Thursday, October 20, 2011

America IS A Christian Nation, Part VIII, the Product of Intelligent Design

From the previous installment of America IS A Christian Nation, we understand Lincoln's position that the Constitution, the Supreme Law of the United States of America, derives its purpose and authority from the Declaration of Independence.  According to Lincoln, one primary purpose of the Constitution is to provide the direct means by which the principles of the Declaration, which serve to authorize America as a nation, along with its government, are preserved. In this installment, we will look to verify what Lincoln proposes taking that position.

As we understand from past installments, the means by which the Declaration of Independence declares sovereignty for America is by the use of a certain set of principles, crafted into a sequence, which constructs a rationale.  Essentially, using this technique, the Founders 'reasoned' America was into existence.  That America was born a nation among nations is not a simple declaration. It is a logical conclusion.  The constructed rationale that reasons America into existence proposes various universal truths, ostensibly Laws of God, which if true, when applied to the circumstances at the time, results in the justufied right of the American people to declare independence, away from the authority of the King of England, and define a new source of authority, that source being the 'good people of the colonies.'  But to be clear, those people owned the authority to reclaim their sovereignty from the King of England ONLY by virtue of the particular supporting rationale documented within the Declaration of Independence, agreed and signed in 1776. Other than the reasons offered in the Declaration of Independence, there would be no reason, even today, for America to assume among the powers of the earth those powers to act as a nation among nations.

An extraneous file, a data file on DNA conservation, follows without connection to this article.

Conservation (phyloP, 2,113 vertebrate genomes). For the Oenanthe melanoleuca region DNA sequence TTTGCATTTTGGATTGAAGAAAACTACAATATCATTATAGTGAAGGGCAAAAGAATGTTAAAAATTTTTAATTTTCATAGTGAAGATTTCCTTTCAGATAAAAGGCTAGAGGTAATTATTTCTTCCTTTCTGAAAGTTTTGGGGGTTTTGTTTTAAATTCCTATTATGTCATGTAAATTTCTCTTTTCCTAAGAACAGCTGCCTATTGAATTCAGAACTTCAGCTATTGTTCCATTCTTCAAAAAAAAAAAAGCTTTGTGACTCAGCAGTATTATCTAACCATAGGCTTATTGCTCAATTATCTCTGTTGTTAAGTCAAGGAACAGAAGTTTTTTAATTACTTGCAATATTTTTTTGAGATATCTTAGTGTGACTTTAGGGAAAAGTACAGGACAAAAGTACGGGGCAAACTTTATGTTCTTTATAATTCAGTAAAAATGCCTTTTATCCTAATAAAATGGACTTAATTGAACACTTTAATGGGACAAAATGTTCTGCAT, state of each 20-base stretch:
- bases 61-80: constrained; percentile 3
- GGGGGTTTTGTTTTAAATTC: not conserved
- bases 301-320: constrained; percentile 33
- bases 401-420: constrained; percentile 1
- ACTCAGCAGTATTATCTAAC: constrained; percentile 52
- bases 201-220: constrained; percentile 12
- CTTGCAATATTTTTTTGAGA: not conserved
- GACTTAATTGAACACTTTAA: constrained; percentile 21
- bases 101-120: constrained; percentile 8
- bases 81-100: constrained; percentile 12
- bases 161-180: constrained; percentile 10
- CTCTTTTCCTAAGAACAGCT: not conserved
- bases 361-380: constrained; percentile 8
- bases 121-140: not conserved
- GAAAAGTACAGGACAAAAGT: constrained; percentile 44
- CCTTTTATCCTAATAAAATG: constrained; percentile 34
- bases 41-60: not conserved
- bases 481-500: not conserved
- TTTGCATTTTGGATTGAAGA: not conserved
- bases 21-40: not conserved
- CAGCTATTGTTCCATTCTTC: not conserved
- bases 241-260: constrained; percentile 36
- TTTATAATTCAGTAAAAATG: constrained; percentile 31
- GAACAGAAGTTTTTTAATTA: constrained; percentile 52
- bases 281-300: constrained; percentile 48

Key to Lincoln's understanding in all of this is that the Constitution codifies the year 1776, of course implying July 4 of that year, as the date on which the United States of America became 'reasoned into existence.'  That fact is on display in the Constitution's Article VII, which "date stamps" its proposed ratification on
the Seventeenth Day of September in the Year of our Lord one thousand seven hundred and Eighty seven and of the Independence of the United States of America the Twelfth (which twelfth year directly references the year 1776, implying July 4).
Using this sort of date stamp, one which places its proposed ratification relative to July 4, 1776, the Constitution directly recognize that portion of the Declaration of Independence that serves the primary purpose of underwriting the sovereignty of the United States of America.  And so for this reason, that the United States of America was founded in the year 1776, is codified as America's supreme law, just like any other provision of the Constitution.  And in so doing, Article VII also accepts the conclusion of rightful American sovereignty in the Declaration of Independence, as Supreme Law as well, that recognition certified by reference. 

All that being the case, a meaningful question to consider would be whether any authoritative interpretation of the Constitution might “rightly” deny the preceding portions of the Declaration, the portions which serve collectively as the supporting rationale by which America’s “rightful” sovereignty was originally concluded.  Asking this question more generally and with respect to principle, if one might accept the validity of any certain logical conclusion, as the Constitution does, knowing that such a conclusion is expressly dependent upon a particular supporting rationale, which it is, might one at the same time “rightly” deny the validity of the supporting rationale?  No, the only legitimate means to “rightly” deny a supporting rationale upon which an accepted logical conclusion expressly depends, would be to discount that original rationale and offer another rationale, one that would as fairly support the same conclusion.